I have not posted about The Silmarillion of late, so it is about time to do so. They are quite easy to write I suppose, its just that they take a while and I am not sure of how familiar my readers are with the text, if at all. I wouldn't want to be giving the plot away! That may or may not be too late by now though...
Anyway, the stage we are at now is this: the Vala Oromë had dwelt for a short while at Cuiviénen, the Waters of Awakening, with the ancient kindreds of the Elves, but must needs return into the West to bring the news to the other Valar. He does so. On hearing the news, the Valar rejoice, but are unquiet amid their joy because of the menace of Melkor who is still dwelling in the North of Middle-earth. And so the Valar and the Maiar hold a great council together, and thither came even Ulmo from the Outer Seas. At this point, Oromë returns to Middle-earth to guard the Elves. The Elder King Manwë then seeks the counsel of God upon the mountain of Taniquetil, and coming back down to Valinor, he summons the Valar to the Ring of Doom where he says: ''This is the counsel of Ilúvatar in my heart; that we should take up again the mastery of Arda, at whatsoever cost, and deliver the Quendi from the shadow of Melkor.''
And so, the Valar prepare to make war once again upon the Diobolus Melkor, albeit with reluctance - and even without real hope of victory (''at whatsoever cost''). You must remember that in the most primeval wars for the mastery of Arda, Melkor could single-handedly drive all the Valar into retreat. Therefore, the war upon Melkor undertaken by the Valar was rather in the hope of distracting his attention away from Cuiviénen, where the vulnerable Children of Ilúvatar yet dwelt. And so, they came from the West in force of war and met the onset of Melkor in the North-west of Middle-earth. The Valar find that they can deal with Melkor's agents piecemeal, and their first victory was swift, and so the servants of Melkor fled before their wrath to Utumno. The Valar then pass over Middle-earth and set a guard about Cuiviénen. Thereafter, the Elves knew nothing of the great Battle of the Powers, except that the earth groaned and shook beneath them, the waters of the sea were moved, and far away to the North there were lights as of many fires. Tolkien writes that:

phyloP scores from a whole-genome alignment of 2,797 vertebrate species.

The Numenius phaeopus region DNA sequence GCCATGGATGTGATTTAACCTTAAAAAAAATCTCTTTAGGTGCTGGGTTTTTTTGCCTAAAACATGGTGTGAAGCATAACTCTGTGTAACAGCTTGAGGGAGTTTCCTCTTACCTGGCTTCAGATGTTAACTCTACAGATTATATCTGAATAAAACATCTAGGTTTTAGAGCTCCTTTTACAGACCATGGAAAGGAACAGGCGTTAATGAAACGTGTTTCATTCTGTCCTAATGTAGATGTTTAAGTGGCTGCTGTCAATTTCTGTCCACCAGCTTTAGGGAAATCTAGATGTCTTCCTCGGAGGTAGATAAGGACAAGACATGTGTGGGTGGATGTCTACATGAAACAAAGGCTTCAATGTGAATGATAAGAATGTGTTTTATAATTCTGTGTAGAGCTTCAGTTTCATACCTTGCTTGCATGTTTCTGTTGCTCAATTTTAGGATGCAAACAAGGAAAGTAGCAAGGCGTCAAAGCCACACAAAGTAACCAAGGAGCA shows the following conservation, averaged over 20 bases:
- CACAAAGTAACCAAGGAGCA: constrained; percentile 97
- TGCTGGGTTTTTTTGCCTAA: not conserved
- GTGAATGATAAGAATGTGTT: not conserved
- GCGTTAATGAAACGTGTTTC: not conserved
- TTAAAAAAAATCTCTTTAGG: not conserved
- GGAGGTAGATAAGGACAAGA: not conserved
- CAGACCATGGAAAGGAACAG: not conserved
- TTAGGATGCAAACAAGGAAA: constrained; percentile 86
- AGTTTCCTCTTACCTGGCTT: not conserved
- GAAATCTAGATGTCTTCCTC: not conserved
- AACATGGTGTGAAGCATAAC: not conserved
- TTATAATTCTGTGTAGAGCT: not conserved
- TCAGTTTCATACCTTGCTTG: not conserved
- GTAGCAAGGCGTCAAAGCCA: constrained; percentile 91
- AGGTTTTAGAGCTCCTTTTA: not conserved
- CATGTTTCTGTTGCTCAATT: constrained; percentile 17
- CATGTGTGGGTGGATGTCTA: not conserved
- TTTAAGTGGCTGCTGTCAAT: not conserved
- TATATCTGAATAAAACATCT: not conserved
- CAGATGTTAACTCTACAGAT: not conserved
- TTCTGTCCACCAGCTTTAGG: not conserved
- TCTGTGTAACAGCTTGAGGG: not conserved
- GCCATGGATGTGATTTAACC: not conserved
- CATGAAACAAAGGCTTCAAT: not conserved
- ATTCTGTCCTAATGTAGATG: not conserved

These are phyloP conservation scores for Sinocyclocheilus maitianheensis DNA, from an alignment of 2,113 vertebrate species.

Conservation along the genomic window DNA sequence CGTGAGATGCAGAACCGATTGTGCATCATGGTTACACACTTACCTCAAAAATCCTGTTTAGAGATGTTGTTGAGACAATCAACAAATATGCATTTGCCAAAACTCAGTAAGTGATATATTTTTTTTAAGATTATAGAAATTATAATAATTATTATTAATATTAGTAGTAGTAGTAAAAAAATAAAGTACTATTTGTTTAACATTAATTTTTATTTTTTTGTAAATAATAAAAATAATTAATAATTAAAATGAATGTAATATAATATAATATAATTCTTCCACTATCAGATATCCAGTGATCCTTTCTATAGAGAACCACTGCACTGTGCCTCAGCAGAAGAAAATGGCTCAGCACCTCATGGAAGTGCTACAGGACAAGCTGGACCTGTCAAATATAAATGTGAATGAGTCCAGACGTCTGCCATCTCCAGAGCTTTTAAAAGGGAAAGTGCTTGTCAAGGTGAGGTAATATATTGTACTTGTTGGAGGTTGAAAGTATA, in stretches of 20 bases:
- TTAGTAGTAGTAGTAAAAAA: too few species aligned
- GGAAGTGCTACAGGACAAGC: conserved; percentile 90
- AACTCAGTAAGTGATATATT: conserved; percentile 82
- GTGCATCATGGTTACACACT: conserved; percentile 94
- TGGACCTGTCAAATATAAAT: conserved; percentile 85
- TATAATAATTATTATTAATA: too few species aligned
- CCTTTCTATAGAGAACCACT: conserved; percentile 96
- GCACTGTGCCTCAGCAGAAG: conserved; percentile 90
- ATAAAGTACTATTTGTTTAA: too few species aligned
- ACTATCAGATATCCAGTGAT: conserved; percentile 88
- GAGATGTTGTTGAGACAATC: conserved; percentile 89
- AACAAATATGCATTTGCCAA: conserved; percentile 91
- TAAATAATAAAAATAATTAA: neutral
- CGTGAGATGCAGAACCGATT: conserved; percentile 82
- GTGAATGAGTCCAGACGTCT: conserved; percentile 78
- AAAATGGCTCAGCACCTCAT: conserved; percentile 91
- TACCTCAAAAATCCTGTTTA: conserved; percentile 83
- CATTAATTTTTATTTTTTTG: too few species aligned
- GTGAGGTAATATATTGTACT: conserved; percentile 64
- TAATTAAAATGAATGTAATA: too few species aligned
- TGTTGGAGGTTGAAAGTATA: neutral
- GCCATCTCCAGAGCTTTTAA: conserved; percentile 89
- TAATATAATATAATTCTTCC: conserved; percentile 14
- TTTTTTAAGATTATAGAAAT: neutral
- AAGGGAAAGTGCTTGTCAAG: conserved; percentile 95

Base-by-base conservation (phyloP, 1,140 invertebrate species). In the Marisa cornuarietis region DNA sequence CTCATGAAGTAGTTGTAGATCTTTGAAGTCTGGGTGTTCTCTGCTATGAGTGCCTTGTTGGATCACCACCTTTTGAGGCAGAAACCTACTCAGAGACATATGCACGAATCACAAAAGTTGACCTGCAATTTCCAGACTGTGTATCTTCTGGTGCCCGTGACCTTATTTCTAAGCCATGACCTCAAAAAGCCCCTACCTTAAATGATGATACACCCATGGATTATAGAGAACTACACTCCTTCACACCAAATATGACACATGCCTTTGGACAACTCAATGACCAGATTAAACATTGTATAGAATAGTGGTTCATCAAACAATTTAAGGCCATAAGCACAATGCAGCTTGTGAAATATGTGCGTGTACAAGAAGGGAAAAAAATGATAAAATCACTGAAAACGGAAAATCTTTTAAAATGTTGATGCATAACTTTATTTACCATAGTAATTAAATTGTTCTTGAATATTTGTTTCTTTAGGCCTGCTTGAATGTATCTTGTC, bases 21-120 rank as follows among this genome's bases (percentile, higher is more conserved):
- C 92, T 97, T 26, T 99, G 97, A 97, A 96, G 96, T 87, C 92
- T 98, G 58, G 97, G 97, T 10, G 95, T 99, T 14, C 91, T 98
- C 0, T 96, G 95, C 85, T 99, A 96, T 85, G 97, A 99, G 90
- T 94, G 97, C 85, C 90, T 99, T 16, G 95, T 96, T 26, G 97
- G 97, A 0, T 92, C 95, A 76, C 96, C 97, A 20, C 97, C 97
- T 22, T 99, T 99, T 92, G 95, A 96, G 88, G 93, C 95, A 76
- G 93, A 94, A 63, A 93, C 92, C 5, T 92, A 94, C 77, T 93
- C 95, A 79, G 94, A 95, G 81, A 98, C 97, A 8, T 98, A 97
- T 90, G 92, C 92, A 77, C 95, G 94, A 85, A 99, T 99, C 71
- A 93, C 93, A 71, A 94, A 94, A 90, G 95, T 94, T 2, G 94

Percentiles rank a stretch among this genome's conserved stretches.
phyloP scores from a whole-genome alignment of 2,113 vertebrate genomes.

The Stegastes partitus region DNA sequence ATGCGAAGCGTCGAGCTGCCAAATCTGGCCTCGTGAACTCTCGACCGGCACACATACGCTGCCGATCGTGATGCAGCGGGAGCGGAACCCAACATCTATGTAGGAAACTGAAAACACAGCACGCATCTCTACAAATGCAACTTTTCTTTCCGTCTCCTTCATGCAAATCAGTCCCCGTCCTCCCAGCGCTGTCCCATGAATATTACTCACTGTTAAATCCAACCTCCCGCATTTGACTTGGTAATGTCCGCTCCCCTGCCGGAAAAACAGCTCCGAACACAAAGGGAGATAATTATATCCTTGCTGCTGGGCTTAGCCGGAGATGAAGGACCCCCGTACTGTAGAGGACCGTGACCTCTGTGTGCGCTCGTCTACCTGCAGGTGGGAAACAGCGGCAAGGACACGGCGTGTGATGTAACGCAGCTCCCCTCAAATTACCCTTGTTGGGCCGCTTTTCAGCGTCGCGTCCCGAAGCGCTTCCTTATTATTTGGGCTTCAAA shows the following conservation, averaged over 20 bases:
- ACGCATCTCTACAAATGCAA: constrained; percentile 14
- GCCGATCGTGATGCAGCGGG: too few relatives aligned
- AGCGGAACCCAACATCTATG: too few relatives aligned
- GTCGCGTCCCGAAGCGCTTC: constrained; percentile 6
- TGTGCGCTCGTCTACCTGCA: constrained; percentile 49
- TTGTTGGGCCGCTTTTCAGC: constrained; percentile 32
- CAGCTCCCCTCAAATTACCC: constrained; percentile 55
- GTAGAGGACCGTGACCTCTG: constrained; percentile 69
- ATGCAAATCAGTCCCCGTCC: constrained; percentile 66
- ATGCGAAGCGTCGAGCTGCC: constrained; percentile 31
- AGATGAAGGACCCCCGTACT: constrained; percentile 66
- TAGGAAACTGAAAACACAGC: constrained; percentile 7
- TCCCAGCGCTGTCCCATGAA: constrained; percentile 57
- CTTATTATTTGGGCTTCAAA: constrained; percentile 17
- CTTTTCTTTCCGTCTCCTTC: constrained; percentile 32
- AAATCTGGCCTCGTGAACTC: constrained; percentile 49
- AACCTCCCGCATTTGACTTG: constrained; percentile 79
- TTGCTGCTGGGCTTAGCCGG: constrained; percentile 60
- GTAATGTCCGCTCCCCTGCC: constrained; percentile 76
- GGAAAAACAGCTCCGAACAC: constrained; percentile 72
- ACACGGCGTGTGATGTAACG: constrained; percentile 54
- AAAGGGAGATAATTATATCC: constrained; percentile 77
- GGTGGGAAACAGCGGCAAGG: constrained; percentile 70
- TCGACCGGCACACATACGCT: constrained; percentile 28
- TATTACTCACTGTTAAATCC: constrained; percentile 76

''Long and grievous was the siege of Utumno, and many battles were fought before its gates of which naught but the rumour is known to the Elves. In that time the shape of Middle-earth was changed, and the Great Sea that sundered it from Aman grew wide and deep; and it broke in upon the coasts and made a deep gulf to the southward. Many lesser bays were made between the Great Gulf and Helcaraxë far to the north, where Middle-earth and Aman came nigh together. Of these the Bay of Balar was the chief; and into it the mighty river Sirion flowed down from the new-raised highlands northwards: Dorthonion, and the mountains about Hithlum. The lands of the far north were all made desolate in those days; for there Utumno was delved exceeding deep, and its pits were filled with fires and with great hosts of the servants of Melkor.'' (The Silmarillion, Chapter III, Of the Coming of the Elves and the Captivity of Melkor, p. 48).